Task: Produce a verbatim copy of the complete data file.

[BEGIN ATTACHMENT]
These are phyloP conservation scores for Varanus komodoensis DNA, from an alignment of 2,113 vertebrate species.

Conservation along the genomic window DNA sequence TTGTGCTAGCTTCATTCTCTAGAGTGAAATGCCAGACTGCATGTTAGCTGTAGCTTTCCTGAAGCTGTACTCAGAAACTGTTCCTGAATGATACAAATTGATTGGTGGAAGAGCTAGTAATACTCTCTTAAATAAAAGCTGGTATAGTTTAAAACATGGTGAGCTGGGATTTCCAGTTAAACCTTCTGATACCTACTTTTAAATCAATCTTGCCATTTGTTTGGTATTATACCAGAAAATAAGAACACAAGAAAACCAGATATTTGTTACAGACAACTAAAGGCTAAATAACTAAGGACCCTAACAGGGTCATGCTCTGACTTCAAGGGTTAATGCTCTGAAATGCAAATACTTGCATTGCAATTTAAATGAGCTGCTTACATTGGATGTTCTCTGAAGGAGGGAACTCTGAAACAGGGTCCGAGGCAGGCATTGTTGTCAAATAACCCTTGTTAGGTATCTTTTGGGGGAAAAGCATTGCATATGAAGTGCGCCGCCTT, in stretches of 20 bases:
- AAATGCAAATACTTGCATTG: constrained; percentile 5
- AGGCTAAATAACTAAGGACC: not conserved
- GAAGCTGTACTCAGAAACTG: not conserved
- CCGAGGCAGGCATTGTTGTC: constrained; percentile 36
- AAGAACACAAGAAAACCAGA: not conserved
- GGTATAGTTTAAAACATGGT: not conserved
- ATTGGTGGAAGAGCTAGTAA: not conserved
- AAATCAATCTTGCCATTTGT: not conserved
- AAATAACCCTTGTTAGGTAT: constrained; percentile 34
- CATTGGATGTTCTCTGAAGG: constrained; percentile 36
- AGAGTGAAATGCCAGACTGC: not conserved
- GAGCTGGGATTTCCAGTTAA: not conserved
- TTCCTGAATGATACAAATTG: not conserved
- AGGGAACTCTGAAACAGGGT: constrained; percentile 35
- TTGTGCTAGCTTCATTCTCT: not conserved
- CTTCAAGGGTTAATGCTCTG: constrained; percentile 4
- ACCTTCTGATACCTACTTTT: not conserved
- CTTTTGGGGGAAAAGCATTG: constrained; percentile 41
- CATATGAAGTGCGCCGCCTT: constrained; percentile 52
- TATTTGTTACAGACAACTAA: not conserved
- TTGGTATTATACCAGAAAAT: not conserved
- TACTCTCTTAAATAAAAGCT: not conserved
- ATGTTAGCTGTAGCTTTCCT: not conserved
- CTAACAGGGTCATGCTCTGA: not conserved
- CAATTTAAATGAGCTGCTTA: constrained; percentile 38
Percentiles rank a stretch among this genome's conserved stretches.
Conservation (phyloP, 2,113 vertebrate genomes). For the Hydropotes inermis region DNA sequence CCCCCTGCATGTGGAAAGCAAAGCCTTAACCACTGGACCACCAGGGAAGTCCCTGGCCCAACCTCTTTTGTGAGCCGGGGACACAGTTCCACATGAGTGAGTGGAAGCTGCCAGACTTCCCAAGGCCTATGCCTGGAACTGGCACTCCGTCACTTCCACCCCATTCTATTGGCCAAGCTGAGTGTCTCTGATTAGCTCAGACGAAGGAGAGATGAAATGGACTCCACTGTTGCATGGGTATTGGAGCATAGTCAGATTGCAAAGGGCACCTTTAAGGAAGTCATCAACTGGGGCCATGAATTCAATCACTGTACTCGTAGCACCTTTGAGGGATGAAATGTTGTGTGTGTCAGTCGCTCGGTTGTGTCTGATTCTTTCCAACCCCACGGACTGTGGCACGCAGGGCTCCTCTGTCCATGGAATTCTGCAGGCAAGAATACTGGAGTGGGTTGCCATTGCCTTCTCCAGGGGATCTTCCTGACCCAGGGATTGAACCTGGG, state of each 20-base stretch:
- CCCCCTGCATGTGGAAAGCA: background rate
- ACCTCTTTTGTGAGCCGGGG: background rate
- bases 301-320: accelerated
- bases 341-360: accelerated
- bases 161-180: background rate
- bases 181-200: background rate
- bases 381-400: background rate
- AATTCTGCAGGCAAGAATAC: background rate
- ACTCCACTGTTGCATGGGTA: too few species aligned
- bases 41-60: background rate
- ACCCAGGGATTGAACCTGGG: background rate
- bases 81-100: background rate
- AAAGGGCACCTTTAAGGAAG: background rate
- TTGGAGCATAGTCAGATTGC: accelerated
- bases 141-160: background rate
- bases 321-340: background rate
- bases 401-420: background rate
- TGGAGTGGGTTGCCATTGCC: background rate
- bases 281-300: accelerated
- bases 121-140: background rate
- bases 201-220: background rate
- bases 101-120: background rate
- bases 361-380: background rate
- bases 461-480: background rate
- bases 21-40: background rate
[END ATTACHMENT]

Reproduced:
These are phyloP conservation scores for Varanus komodoensis DNA, from an alignment of 2,113 vertebrate species.

Conservation along the genomic window DNA sequence TTGTGCTAGCTTCATTCTCTAGAGTGAAATGCCAGACTGCATGTTAGCTGTAGCTTTCCTGAAGCTGTACTCAGAAACTGTTCCTGAATGATACAAATTGATTGGTGGAAGAGCTAGTAATACTCTCTTAAATAAAAGCTGGTATAGTTTAAAACATGGTGAGCTGGGATTTCCAGTTAAACCTTCTGATACCTACTTTTAAATCAATCTTGCCATTTGTTTGGTATTATACCAGAAAATAAGAACACAAGAAAACCAGATATTTGTTACAGACAACTAAAGGCTAAATAACTAAGGACCCTAACAGGGTCATGCTCTGACTTCAAGGGTTAATGCTCTGAAATGCAAATACTTGCATTGCAATTTAAATGAGCTGCTTACATTGGATGTTCTCTGAAGGAGGGAACTCTGAAACAGGGTCCGAGGCAGGCATTGTTGTCAAATAACCCTTGTTAGGTATCTTTTGGGGGAAAAGCATTGCATATGAAGTGCGCCGCCTT, in stretches of 20 bases:
- AAATGCAAATACTTGCATTG: constrained; percentile 5
- AGGCTAAATAACTAAGGACC: not conserved
- GAAGCTGTACTCAGAAACTG: not conserved
- CCGAGGCAGGCATTGTTGTC: constrained; percentile 36
- AAGAACACAAGAAAACCAGA: not conserved
- GGTATAGTTTAAAACATGGT: not conserved
- ATTGGTGGAAGAGCTAGTAA: not conserved
- AAATCAATCTTGCCATTTGT: not conserved
- AAATAACCCTTGTTAGGTAT: constrained; percentile 34
- CATTGGATGTTCTCTGAAGG: constrained; percentile 36
- AGAGTGAAATGCCAGACTGC: not conserved
- GAGCTGGGATTTCCAGTTAA: not conserved
- TTCCTGAATGATACAAATTG: not conserved
- AGGGAACTCTGAAACAGGGT: constrained; percentile 35
- TTGTGCTAGCTTCATTCTCT: not conserved
- CTTCAAGGGTTAATGCTCTG: constrained; percentile 4
- ACCTTCTGATACCTACTTTT: not conserved
- CTTTTGGGGGAAAAGCATTG: constrained; percentile 41
- CATATGAAGTGCGCCGCCTT: constrained; percentile 52
- TATTTGTTACAGACAACTAA: not conserved
- TTGGTATTATACCAGAAAAT: not conserved
- TACTCTCTTAAATAAAAGCT: not conserved
- ATGTTAGCTGTAGCTTTCCT: not conserved
- CTAACAGGGTCATGCTCTGA: not conserved
- CAATTTAAATGAGCTGCTTA: constrained; percentile 38
Percentiles rank a stretch among this genome's conserved stretches.
Conservation (phyloP, 2,113 vertebrate genomes). For the Hydropotes inermis region DNA sequence CCCCCTGCATGTGGAAAGCAAAGCCTTAACCACTGGACCACCAGGGAAGTCCCTGGCCCAACCTCTTTTGTGAGCCGGGGACACAGTTCCACATGAGTGAGTGGAAGCTGCCAGACTTCCCAAGGCCTATGCCTGGAACTGGCACTCCGTCACTTCCACCCCATTCTATTGGCCAAGCTGAGTGTCTCTGATTAGCTCAGACGAAGGAGAGATGAAATGGACTCCACTGTTGCATGGGTATTGGAGCATAGTCAGATTGCAAAGGGCACCTTTAAGGAAGTCATCAACTGGGGCCATGAATTCAATCACTGTACTCGTAGCACCTTTGAGGGATGAAATGTTGTGTGTGTCAGTCGCTCGGTTGTGTCTGATTCTTTCCAACCCCACGGACTGTGGCACGCAGGGCTCCTCTGTCCATGGAATTCTGCAGGCAAGAATACTGGAGTGGGTTGCCATTGCCTTCTCCAGGGGATCTTCCTGACCCAGGGATTGAACCTGGG, state of each 20-base stretch:
- CCCCCTGCATGTGGAAAGCA: background rate
- ACCTCTTTTGTGAGCCGGGG: background rate
- bases 301-320: accelerated
- bases 341-360: accelerated
- bases 161-180: background rate
- bases 181-200: background rate
- bases 381-400: background rate
- AATTCTGCAGGCAAGAATAC: background rate
- ACTCCACTGTTGCATGGGTA: too few species aligned
- bases 41-60: background rate
- ACCCAGGGATTGAACCTGGG: background rate
- bases 81-100: background rate
- AAAGGGCACCTTTAAGGAAG: background rate
- TTGGAGCATAGTCAGATTGC: accelerated
- bases 141-160: background rate
- bases 321-340: background rate
- bases 401-420: background rate
- TGGAGTGGGTTGCCATTGCC: background rate
- bases 281-300: accelerated
- bases 121-140: background rate
- bases 201-220: background rate
- bases 101-120: background rate
- bases 361-380: background rate
- bases 461-480: background rate
- bases 21-40: background rate